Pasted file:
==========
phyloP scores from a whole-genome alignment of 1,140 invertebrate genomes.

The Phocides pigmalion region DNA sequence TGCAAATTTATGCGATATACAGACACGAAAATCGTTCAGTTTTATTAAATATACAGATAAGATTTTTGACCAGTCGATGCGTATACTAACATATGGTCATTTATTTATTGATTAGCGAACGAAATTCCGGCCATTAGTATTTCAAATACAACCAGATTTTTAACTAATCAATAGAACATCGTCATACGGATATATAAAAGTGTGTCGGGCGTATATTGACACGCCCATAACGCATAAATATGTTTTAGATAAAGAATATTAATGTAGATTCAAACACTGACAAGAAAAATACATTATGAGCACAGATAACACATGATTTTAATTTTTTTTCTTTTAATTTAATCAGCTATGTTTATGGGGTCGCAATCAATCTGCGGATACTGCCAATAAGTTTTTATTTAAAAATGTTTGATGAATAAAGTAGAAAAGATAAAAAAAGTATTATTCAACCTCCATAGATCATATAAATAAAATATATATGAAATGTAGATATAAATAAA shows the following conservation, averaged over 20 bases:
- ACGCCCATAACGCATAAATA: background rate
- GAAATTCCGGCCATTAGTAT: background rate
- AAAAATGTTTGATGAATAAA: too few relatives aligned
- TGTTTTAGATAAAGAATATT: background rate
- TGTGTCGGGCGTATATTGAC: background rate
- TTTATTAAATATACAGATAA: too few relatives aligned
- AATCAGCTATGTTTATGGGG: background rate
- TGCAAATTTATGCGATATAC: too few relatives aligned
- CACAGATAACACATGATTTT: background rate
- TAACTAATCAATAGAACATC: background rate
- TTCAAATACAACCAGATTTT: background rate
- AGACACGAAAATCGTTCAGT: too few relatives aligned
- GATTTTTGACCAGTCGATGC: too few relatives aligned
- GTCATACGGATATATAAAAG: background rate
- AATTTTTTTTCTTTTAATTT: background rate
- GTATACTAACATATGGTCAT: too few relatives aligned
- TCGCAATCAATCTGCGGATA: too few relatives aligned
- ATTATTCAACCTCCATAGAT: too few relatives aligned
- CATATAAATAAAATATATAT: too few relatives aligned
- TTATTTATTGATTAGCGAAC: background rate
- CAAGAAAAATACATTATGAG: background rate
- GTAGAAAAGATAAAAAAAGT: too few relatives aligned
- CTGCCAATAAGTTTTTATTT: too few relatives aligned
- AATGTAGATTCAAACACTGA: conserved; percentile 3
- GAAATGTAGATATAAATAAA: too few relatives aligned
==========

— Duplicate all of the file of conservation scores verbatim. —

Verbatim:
phyloP scores from a whole-genome alignment of 1,140 invertebrate genomes.

The Phocides pigmalion region DNA sequence TGCAAATTTATGCGATATACAGACACGAAAATCGTTCAGTTTTATTAAATATACAGATAAGATTTTTGACCAGTCGATGCGTATACTAACATATGGTCATTTATTTATTGATTAGCGAACGAAATTCCGGCCATTAGTATTTCAAATACAACCAGATTTTTAACTAATCAATAGAACATCGTCATACGGATATATAAAAGTGTGTCGGGCGTATATTGACACGCCCATAACGCATAAATATGTTTTAGATAAAGAATATTAATGTAGATTCAAACACTGACAAGAAAAATACATTATGAGCACAGATAACACATGATTTTAATTTTTTTTCTTTTAATTTAATCAGCTATGTTTATGGGGTCGCAATCAATCTGCGGATACTGCCAATAAGTTTTTATTTAAAAATGTTTGATGAATAAAGTAGAAAAGATAAAAAAAGTATTATTCAACCTCCATAGATCATATAAATAAAATATATATGAAATGTAGATATAAATAAA shows the following conservation, averaged over 20 bases:
- ACGCCCATAACGCATAAATA: background rate
- GAAATTCCGGCCATTAGTAT: background rate
- AAAAATGTTTGATGAATAAA: too few relatives aligned
- TGTTTTAGATAAAGAATATT: background rate
- TGTGTCGGGCGTATATTGAC: background rate
- TTTATTAAATATACAGATAA: too few relatives aligned
- AATCAGCTATGTTTATGGGG: background rate
- TGCAAATTTATGCGATATAC: too few relatives aligned
- CACAGATAACACATGATTTT: background rate
- TAACTAATCAATAGAACATC: background rate
- TTCAAATACAACCAGATTTT: background rate
- AGACACGAAAATCGTTCAGT: too few relatives aligned
- GATTTTTGACCAGTCGATGC: too few relatives aligned
- GTCATACGGATATATAAAAG: background rate
- AATTTTTTTTCTTTTAATTT: background rate
- GTATACTAACATATGGTCAT: too few relatives aligned
- TCGCAATCAATCTGCGGATA: too few relatives aligned
- ATTATTCAACCTCCATAGAT: too few relatives aligned
- CATATAAATAAAATATATAT: too few relatives aligned
- TTATTTATTGATTAGCGAAC: background rate
- CAAGAAAAATACATTATGAG: background rate
- GTAGAAAAGATAAAAAAAGT: too few relatives aligned
- CTGCCAATAAGTTTTTATTT: too few relatives aligned
- AATGTAGATTCAAACACTGA: conserved; percentile 3
- GAAATGTAGATATAAATAAA: too few relatives aligned